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About Arthur210

  • Rank
    Advanced Member

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  • Gender
  • Location
    Quebec City, Qc, Canada
  • Interests
    Historical recreation, archery
  1. Workshop update: Some progress this weekend, despite some rain. I finished digging and leveling the area, built the form for the concrete slab and started putting the gravel that goes under the concrete. Note that there is a slope in the backyard, which is why one end of the form is sunk into the ground while the other isn't.
  2. Sadly, not much progress as there has been a lot of rain in the last 2 weeks. I also had other things to take care of. Weather forecasts are good for the next 2 weeks, so things should pick up again. On the positive side, I was able to spend the better part of 2 days working with a blacksmith last weekend. My wife took a few pictures so I will post something about that when she transfers them to me.
  3. Nice!
  4. I am indeed interested in historical cooking. I have a number of books, though not those you mention (even though "Le Ménagier" is well-known around here). One of the most interesting that I have is "Food and Drink in Medieval Poland" by Maria Dembinska. I found it quite interesting and tried a few of the dishes contained in it.
  5. Hi Thomas! I joined the SCA in 1993 and my persona is 13th-14th century French, so this would of course be of interest to me, but I've never been strict and limited myself to a specific period and location in my explorations of the medieval culture. I've noticed several posts where you mentioned Viking age blacksmithing, so I'm gueesing that many of your sources are from that culture.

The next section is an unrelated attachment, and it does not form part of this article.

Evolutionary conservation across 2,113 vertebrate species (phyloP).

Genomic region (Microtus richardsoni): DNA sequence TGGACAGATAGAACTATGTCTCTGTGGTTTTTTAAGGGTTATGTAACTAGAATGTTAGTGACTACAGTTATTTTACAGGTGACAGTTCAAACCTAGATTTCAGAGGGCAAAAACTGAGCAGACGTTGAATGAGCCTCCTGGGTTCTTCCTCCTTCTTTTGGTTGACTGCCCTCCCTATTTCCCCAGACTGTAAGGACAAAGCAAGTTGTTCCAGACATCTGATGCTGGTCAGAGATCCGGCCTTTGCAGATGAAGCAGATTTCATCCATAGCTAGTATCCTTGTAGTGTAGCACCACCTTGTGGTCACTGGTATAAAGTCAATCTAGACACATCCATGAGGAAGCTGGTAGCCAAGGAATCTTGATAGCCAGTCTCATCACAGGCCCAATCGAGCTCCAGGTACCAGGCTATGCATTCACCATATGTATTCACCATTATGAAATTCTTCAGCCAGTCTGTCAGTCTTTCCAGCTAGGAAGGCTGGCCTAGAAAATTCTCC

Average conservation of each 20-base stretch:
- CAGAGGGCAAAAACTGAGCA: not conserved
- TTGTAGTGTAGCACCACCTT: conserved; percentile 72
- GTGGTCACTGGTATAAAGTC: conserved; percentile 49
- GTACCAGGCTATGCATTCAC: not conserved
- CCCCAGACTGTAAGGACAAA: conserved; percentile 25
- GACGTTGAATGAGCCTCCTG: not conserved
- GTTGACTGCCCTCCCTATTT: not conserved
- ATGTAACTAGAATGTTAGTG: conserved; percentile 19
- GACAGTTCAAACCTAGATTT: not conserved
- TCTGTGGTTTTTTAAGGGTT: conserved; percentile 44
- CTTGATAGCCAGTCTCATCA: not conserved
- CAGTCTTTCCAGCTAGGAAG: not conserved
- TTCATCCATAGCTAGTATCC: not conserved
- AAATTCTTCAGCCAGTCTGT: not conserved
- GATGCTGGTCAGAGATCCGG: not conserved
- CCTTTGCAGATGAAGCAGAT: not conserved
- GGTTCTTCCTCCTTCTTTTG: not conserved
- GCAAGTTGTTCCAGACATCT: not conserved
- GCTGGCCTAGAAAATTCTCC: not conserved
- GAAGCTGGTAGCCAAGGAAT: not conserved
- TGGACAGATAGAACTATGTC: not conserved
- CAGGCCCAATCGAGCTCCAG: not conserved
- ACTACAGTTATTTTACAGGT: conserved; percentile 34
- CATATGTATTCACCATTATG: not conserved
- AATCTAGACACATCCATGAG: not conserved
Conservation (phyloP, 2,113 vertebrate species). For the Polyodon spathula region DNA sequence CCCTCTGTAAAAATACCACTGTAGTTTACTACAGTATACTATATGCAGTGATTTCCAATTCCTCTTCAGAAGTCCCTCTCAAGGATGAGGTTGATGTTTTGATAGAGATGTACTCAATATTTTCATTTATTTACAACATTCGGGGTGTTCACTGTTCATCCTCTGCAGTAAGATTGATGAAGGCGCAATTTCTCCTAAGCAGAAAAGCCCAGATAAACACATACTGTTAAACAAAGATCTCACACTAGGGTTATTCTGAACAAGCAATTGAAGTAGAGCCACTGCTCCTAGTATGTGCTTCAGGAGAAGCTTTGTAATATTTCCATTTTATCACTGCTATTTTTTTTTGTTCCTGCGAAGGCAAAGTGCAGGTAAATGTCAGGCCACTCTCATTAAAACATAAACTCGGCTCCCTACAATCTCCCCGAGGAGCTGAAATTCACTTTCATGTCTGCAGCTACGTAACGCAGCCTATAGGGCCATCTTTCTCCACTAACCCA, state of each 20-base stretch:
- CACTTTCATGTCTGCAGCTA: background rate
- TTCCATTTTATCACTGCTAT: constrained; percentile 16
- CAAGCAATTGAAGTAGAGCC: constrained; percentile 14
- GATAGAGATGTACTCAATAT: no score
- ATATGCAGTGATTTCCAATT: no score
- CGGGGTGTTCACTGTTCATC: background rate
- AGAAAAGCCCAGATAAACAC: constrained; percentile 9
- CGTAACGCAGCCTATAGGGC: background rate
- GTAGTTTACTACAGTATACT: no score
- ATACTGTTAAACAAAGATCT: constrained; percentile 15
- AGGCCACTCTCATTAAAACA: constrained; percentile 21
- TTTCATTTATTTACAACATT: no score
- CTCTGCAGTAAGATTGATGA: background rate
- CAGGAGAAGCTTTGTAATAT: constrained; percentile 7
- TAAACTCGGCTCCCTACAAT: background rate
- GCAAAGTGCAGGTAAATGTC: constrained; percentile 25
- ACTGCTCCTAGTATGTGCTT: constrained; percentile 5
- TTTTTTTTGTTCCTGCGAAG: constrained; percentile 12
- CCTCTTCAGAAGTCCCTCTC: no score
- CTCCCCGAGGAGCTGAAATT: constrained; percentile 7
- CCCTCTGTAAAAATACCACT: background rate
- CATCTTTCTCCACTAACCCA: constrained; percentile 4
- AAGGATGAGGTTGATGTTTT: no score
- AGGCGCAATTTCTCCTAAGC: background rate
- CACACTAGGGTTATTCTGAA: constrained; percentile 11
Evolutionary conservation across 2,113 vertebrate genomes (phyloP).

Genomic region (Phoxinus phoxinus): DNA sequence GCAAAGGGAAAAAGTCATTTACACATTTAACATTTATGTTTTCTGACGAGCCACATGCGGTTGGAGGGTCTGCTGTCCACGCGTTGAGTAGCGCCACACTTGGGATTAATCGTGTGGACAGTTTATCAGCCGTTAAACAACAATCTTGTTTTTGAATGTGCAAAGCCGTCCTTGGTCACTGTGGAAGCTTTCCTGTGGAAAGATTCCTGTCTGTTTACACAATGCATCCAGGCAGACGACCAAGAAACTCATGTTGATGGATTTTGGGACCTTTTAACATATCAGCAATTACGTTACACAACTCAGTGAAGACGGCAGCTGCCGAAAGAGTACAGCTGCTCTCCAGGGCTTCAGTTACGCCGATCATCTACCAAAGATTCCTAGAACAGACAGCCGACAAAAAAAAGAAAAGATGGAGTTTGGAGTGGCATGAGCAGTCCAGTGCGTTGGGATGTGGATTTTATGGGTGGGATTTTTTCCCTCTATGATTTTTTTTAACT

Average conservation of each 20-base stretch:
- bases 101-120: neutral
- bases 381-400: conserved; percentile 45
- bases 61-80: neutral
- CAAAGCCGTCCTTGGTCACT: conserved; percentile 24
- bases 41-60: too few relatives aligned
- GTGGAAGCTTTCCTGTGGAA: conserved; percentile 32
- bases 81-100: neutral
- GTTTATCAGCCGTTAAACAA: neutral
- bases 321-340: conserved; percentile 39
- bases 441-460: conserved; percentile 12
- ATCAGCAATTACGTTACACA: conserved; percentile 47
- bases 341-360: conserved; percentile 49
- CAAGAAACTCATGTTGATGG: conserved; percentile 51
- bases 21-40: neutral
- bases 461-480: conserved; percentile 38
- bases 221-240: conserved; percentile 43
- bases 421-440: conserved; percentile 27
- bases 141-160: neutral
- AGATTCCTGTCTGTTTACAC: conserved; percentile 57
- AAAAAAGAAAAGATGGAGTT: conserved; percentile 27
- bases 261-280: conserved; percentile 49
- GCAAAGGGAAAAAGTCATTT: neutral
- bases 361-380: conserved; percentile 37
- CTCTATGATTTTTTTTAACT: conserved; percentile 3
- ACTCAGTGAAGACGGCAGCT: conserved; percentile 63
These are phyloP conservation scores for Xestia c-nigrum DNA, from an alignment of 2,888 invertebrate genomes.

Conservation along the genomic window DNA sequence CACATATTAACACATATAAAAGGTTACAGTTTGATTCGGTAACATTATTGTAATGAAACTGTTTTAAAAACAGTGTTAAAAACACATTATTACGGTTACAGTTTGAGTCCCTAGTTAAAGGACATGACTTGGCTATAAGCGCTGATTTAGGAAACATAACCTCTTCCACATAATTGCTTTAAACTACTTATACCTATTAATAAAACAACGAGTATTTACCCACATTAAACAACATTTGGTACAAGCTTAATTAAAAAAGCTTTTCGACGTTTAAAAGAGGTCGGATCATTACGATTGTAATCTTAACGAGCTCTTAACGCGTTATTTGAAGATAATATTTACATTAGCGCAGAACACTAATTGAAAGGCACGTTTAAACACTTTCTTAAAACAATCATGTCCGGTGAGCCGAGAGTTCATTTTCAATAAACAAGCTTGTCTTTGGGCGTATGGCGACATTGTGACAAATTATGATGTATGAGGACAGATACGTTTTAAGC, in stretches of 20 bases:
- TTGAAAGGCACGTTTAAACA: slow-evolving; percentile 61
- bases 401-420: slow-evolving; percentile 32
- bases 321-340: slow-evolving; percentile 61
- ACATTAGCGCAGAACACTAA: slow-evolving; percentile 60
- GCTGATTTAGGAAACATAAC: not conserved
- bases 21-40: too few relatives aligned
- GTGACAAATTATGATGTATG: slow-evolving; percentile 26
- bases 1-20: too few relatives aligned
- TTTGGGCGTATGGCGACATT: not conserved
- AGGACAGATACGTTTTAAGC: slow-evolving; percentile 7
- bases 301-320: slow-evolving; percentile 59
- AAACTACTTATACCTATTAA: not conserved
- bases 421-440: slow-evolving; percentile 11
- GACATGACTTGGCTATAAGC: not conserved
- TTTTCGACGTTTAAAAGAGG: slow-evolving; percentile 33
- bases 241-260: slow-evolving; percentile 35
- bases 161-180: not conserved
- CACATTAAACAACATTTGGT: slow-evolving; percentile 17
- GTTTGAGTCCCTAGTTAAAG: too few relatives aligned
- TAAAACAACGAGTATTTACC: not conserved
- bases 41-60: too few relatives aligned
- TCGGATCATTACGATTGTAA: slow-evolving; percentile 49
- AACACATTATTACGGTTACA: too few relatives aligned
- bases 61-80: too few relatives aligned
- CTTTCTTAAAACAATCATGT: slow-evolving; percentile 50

6. Just saw those additional comments. I'll look up the subject of condensation and rust prevention. Good idea about ordering some ball bearings online. Just ordered some. Ebay is my friend. Thank, Scrambler! A-210 made me smile. The numbers were added because the forum wouldn't let me register Arthur just by itself. That's been my name in the SCA (medieval re-enactment) for over 20 years.
  7. Salut SLAG, j'apprécie tes commentaires. Indeed the winters are long and cold around here. But the shed will be fully insulated and I plan on installing a small heating unit to keep it above freezing temperature in the winter. I won't have running water in the shop, but will probably bring a bucket of water from the house whenever I fire up the forge. In any case I don't intend on wearing any synthetics when forging! But that's certainly good advice to anyone who reads this. A small stick welder is indeed on my wish list and you raise a good point about the fumes. I am hoping that with the chimney and the windows being on opposites sides of the shop, ventilation won't be too much of a problem. It certainly won't be until everything is closed up and insulated, since there will be a roof ventilator. Once the insulated ceiling is installed I am hoping that the chimney can provide enough draw to get any fumes out quickly. I have a little bit of experience with stick welding from growing up on a farm, but I appreciate the warning in any case! P.S. I'll keep scouting out the various local scrap yards over the summer, hopefully one of them will have ball bearings. In the meantime I have an 8 oz ball pein hammer that I can use if I find an anvil to test. P.P.S. Work on the shed is progressing slowly at the moment. Digging through the roots of the removed tree is a lot of work. Nothing unexpected, but will hard work. Cheers!